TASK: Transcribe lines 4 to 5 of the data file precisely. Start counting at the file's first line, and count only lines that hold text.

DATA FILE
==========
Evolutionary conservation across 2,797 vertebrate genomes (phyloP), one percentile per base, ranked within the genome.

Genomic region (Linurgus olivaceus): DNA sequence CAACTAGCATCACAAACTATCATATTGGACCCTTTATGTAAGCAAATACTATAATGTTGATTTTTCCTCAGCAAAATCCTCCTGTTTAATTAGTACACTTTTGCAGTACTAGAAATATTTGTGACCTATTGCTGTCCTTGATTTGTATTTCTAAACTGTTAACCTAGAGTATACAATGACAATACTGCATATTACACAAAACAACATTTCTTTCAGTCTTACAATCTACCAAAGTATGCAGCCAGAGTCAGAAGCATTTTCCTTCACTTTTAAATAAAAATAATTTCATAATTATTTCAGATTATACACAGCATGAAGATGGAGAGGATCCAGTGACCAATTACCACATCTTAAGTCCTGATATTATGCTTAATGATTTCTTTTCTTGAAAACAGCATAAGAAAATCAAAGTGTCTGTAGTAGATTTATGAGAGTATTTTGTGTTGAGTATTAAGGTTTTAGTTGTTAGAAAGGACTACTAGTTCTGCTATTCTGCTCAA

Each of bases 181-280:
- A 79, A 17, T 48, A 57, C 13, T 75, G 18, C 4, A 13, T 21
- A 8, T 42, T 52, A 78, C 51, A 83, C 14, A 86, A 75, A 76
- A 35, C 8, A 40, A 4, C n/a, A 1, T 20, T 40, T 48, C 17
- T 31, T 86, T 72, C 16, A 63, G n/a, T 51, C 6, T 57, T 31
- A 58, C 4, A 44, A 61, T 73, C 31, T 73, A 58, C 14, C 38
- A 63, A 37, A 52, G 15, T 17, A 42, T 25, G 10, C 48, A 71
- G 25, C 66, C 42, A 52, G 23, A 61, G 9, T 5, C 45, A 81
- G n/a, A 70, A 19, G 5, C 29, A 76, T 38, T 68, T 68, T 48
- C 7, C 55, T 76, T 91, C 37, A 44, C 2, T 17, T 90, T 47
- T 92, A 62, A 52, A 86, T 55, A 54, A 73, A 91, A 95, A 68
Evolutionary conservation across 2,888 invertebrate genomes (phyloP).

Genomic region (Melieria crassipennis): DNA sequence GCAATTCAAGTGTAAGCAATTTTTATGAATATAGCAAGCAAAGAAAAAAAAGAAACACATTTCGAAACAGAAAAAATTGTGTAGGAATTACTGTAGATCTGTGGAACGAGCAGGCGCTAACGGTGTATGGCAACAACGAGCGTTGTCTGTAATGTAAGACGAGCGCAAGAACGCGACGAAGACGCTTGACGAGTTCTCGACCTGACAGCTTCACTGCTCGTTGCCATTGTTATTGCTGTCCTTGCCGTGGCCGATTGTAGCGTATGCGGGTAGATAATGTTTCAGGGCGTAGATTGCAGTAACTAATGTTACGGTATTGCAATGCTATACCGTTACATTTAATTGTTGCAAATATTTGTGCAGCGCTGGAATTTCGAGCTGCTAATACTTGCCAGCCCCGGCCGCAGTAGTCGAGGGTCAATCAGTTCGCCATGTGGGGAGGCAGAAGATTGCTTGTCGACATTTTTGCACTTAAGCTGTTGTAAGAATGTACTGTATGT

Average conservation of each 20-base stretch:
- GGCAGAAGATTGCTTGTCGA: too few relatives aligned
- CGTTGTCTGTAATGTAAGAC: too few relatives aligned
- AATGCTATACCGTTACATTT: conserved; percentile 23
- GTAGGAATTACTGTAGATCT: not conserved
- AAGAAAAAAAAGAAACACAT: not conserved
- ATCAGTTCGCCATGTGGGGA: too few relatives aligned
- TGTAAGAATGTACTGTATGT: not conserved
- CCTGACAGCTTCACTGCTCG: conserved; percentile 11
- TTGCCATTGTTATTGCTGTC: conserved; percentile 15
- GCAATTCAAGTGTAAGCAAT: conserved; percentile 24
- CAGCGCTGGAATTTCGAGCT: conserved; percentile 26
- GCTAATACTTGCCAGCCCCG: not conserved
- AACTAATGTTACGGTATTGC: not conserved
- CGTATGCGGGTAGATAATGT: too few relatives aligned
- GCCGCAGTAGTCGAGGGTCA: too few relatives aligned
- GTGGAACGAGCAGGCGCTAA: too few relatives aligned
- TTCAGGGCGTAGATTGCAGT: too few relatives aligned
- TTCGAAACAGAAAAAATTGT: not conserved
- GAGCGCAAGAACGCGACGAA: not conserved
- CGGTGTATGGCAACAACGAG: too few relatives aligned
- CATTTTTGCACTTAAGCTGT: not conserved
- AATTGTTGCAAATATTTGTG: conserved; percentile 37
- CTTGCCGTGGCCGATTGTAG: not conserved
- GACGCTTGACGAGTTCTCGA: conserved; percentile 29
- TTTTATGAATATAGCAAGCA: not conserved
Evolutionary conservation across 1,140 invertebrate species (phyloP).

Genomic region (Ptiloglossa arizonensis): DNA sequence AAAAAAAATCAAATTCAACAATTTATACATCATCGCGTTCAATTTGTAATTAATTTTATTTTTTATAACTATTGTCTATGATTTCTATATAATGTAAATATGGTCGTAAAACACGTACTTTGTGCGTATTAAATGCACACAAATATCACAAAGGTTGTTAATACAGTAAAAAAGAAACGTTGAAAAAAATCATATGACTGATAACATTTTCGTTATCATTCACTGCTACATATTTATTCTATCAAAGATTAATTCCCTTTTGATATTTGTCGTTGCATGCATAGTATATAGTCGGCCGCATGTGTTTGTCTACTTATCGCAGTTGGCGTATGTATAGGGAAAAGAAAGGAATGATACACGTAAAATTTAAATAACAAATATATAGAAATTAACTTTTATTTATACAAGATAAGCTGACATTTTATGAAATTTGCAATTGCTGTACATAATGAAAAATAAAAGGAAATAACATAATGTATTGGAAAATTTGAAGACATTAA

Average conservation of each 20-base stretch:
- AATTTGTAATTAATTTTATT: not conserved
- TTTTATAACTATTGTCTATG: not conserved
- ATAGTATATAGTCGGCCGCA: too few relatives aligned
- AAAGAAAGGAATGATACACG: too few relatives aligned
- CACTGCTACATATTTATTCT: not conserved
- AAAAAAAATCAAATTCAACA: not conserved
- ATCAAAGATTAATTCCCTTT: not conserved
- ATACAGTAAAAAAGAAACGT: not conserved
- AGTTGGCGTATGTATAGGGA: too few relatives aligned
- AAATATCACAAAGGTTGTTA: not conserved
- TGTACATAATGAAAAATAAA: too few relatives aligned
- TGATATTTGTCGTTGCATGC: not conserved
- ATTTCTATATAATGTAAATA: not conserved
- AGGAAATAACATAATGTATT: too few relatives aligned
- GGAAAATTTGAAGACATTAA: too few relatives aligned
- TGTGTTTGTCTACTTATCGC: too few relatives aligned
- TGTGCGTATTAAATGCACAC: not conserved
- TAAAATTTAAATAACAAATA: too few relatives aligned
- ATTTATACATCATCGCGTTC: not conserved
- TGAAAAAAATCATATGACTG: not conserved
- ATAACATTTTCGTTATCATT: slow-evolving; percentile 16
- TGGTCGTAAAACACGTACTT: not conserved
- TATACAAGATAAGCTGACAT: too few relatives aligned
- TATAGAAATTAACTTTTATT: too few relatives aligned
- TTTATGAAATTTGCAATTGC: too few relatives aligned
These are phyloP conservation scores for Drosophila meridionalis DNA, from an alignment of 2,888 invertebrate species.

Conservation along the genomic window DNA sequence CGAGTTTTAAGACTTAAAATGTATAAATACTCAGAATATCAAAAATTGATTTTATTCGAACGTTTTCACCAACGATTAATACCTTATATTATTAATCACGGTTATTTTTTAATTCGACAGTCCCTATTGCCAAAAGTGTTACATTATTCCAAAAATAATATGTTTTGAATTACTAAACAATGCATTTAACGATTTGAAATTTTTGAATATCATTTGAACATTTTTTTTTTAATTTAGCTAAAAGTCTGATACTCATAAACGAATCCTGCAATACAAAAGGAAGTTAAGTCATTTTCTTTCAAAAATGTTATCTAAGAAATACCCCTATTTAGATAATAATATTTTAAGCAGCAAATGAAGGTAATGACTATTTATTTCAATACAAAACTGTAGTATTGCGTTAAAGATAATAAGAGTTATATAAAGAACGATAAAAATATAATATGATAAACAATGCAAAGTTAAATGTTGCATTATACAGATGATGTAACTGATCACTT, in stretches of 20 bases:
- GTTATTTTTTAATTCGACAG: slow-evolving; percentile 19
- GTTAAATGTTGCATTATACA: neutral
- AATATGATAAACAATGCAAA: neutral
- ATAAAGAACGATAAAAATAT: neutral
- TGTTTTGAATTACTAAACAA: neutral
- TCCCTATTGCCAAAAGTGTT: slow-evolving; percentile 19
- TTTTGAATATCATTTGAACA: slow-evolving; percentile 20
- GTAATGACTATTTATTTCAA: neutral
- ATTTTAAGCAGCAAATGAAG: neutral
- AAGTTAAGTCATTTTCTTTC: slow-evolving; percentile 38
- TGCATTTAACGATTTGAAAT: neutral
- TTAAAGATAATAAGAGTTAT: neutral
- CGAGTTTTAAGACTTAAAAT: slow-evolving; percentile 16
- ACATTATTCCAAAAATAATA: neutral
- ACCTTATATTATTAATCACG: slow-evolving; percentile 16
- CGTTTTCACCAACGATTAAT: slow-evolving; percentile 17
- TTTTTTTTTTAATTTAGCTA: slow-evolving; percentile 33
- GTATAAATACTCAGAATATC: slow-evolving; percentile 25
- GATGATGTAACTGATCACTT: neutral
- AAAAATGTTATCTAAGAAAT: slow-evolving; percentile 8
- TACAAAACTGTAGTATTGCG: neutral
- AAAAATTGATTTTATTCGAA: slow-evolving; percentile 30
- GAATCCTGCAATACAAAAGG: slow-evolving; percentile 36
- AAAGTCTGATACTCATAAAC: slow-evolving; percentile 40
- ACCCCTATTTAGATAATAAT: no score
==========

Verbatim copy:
- A 79, A 17, T 48, A 57, C 13, T 75, G 18, C 4, A 13, T 21
- A 8, T 42, T 52, A 78, C 51, A 83, C 14, A 86, A 75, A 76